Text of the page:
ASPCA Pledge to Fight Animal Cruelty

Pledge to Fight Animal Cruelty

Wednesday, November 28, 2007

The Suffering in China's Zoos

On 8 August 2008 the XXIX Summer Olympics opens in Beijing, China with a glittering threeandahalf hour ceremony. The Chinese authorities aim to dazzle the billions watching on TV with “a splendid party”, featuring photos of 10,000 children’s smiles taken around the world to mark the Games’ theme of “One World, One Dream.” With Steven Spielberg and French multimedia show designer Yves Pepin as consultants, the ceremony promises to be the most spectacular yet.

But while the world savours the flags, fireworks and colourful choreography at Beijing’s National Stadium, captive wild animals across China will be silently suffering as they suffer day in, day out, in some of the most horrific zoos on earth.

One Voice sent a team of specialist investigators to eight zoos. What they saw and filmed there reduced these experienced professionals to tears.

China’s zoos are relics from a longdead era of grotesque menageries, places where wild animals are humiliated, abused and cruelly treated for public pleasure. These often old and decaying places are animal prisons in which the pitiful inmates behave psychotically because of their barren incarceration. Alarmingly they are places where visiting families callously mock and taunt the already traumatised animals. In some, the bloodlust of the Roman amphitheatre is perpetuated : live farm animals are thrown to the big cats to be torn apart for visitor entertainment.

In China, zoo or any other captive or companion animals have no protection whatsoever in law, yet this is the country determined to use its Olympic Games to show it is the forward thinking, economic powerhouse of the 21st Century. It is a nation whose zoos are still in the Dark Ages, as this report graphically shows.

A cruel game :
Visitors taunt the big cats at Bedaling Safari Park with live chickens tied to poles : this one endured five minutes of terror before being caught and eaten alive.

© One Voice / Eco Storm
Animal prison

The conditions most animals endure at these zoos are disturbing. The norm is a bare concrete floored cell or cage scattered with faeces and food remnants. Some of these had no freely available drinking water when we visited. Most alarming of all is the inadequate size of these animal prisons.

Big cats in cells five paces wide ; a twometre hippo in a bleak enclosure just twice its length ; a leopard cub in a bedsized cell ; a monkey chained by its neck in a wheeled cage just two metres by one, shrinking from the blazing sun in a vain attempt to find shade… Around each corner lies a new heartbreak. Worse, many animals are housed singly, denied even the comfort of their own kind to mitigate the privations of their existence.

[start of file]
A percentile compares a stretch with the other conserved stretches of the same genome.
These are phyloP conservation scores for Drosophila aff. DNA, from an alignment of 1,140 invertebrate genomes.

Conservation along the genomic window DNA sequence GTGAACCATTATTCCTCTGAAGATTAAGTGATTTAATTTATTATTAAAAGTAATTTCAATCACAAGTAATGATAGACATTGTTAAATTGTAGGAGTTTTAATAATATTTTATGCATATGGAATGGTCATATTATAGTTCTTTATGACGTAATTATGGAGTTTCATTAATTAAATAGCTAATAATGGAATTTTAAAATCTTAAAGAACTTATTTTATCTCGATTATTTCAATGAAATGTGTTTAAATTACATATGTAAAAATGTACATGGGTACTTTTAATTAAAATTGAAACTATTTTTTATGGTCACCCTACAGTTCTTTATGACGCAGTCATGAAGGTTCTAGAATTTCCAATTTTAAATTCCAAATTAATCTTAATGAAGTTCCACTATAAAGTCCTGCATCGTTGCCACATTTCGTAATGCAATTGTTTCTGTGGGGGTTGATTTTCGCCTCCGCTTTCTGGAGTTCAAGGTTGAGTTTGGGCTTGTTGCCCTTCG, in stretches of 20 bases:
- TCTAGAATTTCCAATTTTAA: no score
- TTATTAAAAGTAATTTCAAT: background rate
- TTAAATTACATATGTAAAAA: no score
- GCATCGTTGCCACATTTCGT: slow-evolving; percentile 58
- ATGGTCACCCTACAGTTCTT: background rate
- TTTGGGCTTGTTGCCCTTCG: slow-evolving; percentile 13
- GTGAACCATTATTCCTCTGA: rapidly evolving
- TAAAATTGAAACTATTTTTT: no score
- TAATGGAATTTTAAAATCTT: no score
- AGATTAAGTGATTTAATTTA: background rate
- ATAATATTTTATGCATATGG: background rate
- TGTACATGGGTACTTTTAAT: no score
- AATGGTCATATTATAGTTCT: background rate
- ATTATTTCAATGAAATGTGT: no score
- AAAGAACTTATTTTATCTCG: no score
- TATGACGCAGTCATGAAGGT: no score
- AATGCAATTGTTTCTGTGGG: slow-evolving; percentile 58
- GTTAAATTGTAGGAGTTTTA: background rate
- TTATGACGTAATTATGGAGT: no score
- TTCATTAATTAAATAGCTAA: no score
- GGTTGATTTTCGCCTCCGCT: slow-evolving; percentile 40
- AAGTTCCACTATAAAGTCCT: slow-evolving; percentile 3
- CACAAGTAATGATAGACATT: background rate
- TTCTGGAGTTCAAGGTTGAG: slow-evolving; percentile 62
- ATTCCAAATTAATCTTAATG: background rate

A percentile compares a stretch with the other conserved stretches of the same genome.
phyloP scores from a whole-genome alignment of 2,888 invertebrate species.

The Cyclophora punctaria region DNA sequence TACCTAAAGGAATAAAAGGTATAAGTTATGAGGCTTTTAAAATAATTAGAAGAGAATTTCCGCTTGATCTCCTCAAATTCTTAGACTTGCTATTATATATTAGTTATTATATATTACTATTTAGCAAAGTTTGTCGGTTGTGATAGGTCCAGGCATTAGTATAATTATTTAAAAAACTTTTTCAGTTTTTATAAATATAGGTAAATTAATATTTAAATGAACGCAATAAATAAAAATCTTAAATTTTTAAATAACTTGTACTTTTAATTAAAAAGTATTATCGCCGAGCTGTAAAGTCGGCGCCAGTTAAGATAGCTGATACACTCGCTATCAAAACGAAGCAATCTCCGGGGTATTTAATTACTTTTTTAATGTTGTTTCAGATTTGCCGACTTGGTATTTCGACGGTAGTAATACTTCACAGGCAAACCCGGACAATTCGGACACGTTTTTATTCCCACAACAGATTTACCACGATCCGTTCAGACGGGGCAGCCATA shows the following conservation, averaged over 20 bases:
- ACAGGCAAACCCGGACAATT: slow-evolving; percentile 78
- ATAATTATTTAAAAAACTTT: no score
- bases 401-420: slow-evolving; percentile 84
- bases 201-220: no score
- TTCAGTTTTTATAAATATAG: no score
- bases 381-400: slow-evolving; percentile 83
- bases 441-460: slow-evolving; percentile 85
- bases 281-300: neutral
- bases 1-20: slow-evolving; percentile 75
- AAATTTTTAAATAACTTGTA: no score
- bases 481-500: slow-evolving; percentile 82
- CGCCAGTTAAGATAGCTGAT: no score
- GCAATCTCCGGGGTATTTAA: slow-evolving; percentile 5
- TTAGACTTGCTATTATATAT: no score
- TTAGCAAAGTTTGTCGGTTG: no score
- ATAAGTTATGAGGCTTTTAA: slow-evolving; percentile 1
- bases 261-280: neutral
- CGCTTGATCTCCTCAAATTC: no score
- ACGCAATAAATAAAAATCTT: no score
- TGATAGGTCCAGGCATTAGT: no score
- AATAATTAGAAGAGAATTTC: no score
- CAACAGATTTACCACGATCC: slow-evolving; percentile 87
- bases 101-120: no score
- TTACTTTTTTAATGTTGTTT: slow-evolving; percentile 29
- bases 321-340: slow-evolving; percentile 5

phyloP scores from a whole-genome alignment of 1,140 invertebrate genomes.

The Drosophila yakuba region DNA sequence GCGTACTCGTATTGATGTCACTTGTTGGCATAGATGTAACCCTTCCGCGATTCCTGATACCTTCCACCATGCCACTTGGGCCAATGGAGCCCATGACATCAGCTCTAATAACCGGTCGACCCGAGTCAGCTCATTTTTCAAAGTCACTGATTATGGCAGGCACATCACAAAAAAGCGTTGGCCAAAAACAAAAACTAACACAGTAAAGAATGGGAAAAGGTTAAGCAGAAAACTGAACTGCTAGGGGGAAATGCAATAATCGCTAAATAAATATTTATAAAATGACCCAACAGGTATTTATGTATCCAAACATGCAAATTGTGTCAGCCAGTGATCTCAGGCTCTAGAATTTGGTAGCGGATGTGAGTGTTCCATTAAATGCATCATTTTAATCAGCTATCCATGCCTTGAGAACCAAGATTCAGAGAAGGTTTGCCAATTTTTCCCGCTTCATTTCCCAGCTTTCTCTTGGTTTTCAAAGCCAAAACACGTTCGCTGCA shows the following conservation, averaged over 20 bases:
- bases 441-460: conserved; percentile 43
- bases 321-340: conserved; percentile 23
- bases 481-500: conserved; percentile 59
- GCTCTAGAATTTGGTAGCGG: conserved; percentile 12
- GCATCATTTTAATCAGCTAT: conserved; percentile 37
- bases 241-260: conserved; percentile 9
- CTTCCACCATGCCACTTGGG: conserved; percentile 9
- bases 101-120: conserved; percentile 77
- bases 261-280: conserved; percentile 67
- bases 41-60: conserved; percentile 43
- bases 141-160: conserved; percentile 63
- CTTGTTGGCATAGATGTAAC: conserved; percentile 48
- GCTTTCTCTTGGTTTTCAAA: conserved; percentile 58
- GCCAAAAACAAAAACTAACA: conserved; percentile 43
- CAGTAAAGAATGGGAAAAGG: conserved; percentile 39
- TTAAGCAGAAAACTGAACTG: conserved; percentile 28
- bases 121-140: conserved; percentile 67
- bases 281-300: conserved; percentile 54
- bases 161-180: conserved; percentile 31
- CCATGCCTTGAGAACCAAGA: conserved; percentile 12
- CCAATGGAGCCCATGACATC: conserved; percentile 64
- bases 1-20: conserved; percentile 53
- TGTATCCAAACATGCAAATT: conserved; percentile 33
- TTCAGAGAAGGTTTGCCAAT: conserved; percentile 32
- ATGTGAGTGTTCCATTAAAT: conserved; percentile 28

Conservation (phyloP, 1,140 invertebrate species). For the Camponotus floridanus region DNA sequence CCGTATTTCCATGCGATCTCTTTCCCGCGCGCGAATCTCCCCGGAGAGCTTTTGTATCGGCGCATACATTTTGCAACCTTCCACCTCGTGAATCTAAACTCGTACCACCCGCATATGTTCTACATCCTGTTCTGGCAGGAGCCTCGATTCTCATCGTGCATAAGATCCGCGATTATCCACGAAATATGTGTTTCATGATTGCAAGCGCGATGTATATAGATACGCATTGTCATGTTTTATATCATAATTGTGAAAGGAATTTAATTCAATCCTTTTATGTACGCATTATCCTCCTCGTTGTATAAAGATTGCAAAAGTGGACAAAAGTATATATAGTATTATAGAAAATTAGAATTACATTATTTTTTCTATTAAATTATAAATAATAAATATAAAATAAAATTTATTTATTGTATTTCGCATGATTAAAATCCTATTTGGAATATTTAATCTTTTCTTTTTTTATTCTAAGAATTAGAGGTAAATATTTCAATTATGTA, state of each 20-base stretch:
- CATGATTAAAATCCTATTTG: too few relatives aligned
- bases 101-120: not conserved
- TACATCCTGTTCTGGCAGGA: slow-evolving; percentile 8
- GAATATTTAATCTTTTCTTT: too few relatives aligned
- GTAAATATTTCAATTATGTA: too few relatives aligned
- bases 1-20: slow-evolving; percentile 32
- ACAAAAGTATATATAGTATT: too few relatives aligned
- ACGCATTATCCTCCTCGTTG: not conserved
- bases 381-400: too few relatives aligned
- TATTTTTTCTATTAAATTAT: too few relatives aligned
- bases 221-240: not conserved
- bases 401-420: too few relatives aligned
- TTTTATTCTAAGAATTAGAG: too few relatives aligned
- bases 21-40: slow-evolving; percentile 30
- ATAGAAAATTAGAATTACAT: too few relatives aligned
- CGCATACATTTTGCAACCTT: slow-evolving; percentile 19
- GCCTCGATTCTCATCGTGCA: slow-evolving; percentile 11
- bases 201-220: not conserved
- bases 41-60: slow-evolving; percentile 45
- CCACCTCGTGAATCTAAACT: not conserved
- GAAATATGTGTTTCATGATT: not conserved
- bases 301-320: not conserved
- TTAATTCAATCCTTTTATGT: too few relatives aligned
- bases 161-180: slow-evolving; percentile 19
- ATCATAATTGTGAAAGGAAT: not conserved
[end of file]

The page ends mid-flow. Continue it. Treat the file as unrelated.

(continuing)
Beijing Zoo, a place filled with inadequate housing, typifies the lack of thought in providing conditions that meet animals’ needs. Here, Asiatic and moon bears were living in a desolate bear pit, enduring continual noise from construction work on an overland metro railway : astonishingly, it passes directly over their compound.

Pacing out the endless days : Like many big cats in Chinese zoos, this lion at Beijing Zoo resorts to stereotyped pacing to try to dull the monotony of existence in a tiny, barren tiny enclosure.

© One Voice / Eco Storm

Captive animals that are inadequately housed or lack stimulation can sometimes resort to repetitive, apparently pointless behaviour in an attempt to numb themselves to their predicament. This“stereotyped behaviour” is a key indicator of poor welfare : China’s zoos are a virtual text book for it.

An alarming proportion of animals at the zoos we visited were displaying stereotyped behaviour, often to an extreme degree. Animals from big cats to monkeys and bears paced relentlessly, some repeatedly licking the walls, others swinging their heads dementedly side to side. We saw animal after animal busily going nowhere in this psychotic fashion.

At Zibo Zoo we saw 20 squirrelsjumping over each other in an endless, stylised frenzy : their cage measured just two metres by one. Nearby in the worst big cat conditions we found at any zoo panthers, leopards andjaguars continually paced out their wretched days in cellsjust three by four metres. It wasn’t just lack of space that tormented them : a noisy children’s playground was nearby, generating an endless cacophany of synthesised music and explosions.

Mocked and humiliated

The behaviour of large numbers of zoo visitors towards these pitiful animals is arguably the single most disturbing feature of China’s menageries. Many, including families with children, treat the animals simply as objects of derision. Apparently oblivious to the creatures’ misery they shout, growl and whistle at them, they rattle and kick the bars to provoke reactions, they laugh and jeer.

No life for a bear : Moon bears at Chonqing Safari Park are forced to box each other during its “Animal Olympics”, a cruel and demeaning parody of the real Games.

© One Voice / Eco Storm

At Zibo Zoo, our team was sickened to see visitors spitting at wolves that were incarcerated in tiny cells without even water to drink. They also saw a laughing family provoking two neurotic Pekinese dogs to bite their shoes by kicking the bars of their bleak enclosure.

Worse followed at Bedaling Safari Park. As well as feeding live chickens to the big cats, visiting families can also buy them to tie to bamboo poles by the feet and dangle over a pitstyle lion enclosure. Our investigators watched visitors tease the big cats with the terrified birds until these were caught and eaten alive watched all the while by crowds of cooing and laughing adults and children.

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